It would be misery without ‘marvellous’
“Tongues, like governments, have a natural tendency to degeneration,” wrote Dr Johnson. “We have long preserved our constitution, let us make some struggles for our language.” Those struggles go on, decade after decade. Words disappear, or reappear wearing different clothes, particularly in English, which is the most adaptable tongue in the world.
As language is in a constant state of evolution, there is little point cursing the idiocies of the younger generation. Younger generations have always been idiotic: remember “fab” and “groovy”? Nobody uses those words now, unless they are being ironic. Still, it was sad to read this week that “marvellous” is in retreat. Apparently “awesome” is the adjective of choice for young folk. In which case it’s a relief not to be young any more.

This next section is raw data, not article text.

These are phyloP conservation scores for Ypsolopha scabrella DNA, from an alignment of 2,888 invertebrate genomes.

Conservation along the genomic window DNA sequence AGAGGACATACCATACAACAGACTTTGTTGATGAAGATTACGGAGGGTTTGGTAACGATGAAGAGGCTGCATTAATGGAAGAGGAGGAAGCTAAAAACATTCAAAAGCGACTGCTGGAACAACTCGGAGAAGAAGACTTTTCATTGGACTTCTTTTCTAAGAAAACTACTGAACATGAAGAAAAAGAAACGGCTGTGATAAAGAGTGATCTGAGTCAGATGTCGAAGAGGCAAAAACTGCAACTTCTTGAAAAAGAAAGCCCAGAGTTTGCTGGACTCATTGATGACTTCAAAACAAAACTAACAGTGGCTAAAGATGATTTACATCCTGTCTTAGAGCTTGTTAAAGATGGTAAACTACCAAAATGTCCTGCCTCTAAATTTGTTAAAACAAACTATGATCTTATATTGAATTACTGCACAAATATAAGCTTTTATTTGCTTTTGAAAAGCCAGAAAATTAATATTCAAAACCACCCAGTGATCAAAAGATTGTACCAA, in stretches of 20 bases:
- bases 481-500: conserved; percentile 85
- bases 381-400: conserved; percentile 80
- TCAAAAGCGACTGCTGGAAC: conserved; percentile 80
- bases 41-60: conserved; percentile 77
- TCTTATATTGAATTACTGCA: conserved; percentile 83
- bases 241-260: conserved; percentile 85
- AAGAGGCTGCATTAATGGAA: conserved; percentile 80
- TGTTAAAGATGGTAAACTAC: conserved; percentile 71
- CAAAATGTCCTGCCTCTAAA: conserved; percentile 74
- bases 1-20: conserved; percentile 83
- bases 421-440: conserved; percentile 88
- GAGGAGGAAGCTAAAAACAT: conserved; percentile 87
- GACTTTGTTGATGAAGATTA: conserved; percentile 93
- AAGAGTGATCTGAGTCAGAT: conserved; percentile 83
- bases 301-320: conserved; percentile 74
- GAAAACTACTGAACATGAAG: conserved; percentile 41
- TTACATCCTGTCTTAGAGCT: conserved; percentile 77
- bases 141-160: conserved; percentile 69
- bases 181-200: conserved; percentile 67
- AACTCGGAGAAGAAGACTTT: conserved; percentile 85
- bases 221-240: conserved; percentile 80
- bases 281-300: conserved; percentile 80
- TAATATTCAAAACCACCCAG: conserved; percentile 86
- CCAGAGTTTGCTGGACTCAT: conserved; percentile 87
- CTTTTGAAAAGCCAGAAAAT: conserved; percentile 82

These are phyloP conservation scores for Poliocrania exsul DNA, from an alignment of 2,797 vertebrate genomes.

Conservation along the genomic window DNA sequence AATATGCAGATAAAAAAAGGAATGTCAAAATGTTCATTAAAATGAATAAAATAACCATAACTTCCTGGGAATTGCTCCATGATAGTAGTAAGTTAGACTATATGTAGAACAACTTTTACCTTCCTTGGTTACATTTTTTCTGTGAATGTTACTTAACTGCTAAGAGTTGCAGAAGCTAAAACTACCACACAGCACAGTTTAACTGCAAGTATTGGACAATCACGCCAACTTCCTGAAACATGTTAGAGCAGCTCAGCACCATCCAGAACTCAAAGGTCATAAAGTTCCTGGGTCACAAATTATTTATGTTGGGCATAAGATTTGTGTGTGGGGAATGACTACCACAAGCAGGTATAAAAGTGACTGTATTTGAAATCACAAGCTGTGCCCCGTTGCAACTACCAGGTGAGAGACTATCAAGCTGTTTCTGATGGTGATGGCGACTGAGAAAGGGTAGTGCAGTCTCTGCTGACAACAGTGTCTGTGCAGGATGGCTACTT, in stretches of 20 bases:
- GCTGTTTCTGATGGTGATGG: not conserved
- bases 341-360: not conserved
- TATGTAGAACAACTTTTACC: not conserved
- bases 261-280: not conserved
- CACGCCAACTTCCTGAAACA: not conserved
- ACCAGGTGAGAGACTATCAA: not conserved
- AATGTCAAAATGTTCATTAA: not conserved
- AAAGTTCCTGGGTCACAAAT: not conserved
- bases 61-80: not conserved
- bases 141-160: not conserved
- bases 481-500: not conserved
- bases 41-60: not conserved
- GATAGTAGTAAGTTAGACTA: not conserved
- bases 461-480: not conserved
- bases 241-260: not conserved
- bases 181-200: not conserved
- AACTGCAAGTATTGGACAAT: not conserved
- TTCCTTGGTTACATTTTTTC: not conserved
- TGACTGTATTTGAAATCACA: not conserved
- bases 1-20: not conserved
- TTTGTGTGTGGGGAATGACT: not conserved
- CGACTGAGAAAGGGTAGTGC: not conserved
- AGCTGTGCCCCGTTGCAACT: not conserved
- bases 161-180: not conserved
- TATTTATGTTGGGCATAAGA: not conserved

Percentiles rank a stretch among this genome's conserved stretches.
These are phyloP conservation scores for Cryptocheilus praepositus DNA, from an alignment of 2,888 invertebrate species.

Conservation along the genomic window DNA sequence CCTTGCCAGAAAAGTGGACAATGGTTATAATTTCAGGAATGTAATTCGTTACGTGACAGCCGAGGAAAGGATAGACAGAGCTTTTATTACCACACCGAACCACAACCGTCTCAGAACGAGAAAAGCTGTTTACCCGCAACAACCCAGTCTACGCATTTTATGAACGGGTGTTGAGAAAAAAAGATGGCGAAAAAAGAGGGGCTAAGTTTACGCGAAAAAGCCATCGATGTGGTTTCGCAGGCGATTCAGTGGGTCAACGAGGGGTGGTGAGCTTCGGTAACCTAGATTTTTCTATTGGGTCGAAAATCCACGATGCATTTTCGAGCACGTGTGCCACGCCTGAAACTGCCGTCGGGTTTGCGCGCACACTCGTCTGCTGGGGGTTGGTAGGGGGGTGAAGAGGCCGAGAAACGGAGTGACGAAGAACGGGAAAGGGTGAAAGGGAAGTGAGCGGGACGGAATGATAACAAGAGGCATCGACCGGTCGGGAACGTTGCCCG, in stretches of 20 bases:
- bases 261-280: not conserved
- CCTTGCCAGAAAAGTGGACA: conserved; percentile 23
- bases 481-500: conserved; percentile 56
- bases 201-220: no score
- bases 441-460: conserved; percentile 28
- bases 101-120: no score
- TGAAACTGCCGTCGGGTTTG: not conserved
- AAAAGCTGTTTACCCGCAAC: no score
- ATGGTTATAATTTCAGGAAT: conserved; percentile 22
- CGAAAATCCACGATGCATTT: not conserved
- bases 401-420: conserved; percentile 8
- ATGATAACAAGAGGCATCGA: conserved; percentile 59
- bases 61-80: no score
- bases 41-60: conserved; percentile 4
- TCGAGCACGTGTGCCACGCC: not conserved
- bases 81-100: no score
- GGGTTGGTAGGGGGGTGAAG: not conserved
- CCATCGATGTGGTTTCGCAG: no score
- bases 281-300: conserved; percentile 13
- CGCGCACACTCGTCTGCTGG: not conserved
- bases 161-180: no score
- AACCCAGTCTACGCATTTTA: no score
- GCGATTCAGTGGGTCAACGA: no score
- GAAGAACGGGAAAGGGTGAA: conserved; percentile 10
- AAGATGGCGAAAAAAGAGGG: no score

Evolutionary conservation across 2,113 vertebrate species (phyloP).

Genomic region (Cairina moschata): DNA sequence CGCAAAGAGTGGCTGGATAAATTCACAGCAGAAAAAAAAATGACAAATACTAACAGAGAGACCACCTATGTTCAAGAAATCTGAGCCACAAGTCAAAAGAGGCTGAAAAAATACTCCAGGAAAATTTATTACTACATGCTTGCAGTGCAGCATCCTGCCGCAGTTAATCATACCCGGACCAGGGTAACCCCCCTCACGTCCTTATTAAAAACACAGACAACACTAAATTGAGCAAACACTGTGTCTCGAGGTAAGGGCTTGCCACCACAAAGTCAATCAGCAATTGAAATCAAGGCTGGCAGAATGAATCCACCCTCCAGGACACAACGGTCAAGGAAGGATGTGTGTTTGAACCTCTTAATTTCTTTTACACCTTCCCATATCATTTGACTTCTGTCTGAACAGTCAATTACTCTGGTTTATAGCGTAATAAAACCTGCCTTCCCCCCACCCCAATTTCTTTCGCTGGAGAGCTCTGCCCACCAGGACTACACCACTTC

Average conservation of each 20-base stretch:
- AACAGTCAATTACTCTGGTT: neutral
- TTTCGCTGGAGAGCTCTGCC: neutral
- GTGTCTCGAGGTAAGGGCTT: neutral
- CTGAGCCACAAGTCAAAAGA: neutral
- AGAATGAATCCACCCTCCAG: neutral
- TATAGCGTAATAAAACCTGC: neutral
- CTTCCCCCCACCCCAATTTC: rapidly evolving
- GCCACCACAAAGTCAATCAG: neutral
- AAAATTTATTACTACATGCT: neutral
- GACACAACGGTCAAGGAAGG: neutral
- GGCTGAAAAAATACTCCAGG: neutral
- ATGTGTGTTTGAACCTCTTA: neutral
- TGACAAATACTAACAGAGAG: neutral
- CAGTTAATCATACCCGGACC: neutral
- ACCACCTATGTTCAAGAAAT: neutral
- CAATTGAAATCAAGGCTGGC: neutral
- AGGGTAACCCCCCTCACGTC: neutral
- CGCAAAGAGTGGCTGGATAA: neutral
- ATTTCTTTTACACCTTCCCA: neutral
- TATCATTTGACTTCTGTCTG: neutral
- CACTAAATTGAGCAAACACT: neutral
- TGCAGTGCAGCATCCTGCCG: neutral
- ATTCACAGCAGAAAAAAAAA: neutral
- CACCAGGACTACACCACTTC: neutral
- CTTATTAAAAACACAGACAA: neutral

Marvellous is a marvellous word. It was good enough for Wordsworth, who called Chatterton a “marvellous boy”. And it was good enough for a great 20th-century wordsmith, Johnny Mercer, who wrote the lyric for Too Marvelous For Words, with its superb couplet: “You’re much too much and just too very very, to ever be in Webster’s Dictionary.” Mercer, being American, spelt it with only one l, of course, but that’s another matter. Let’s keep marvellous. No society can remain civilised for long without it.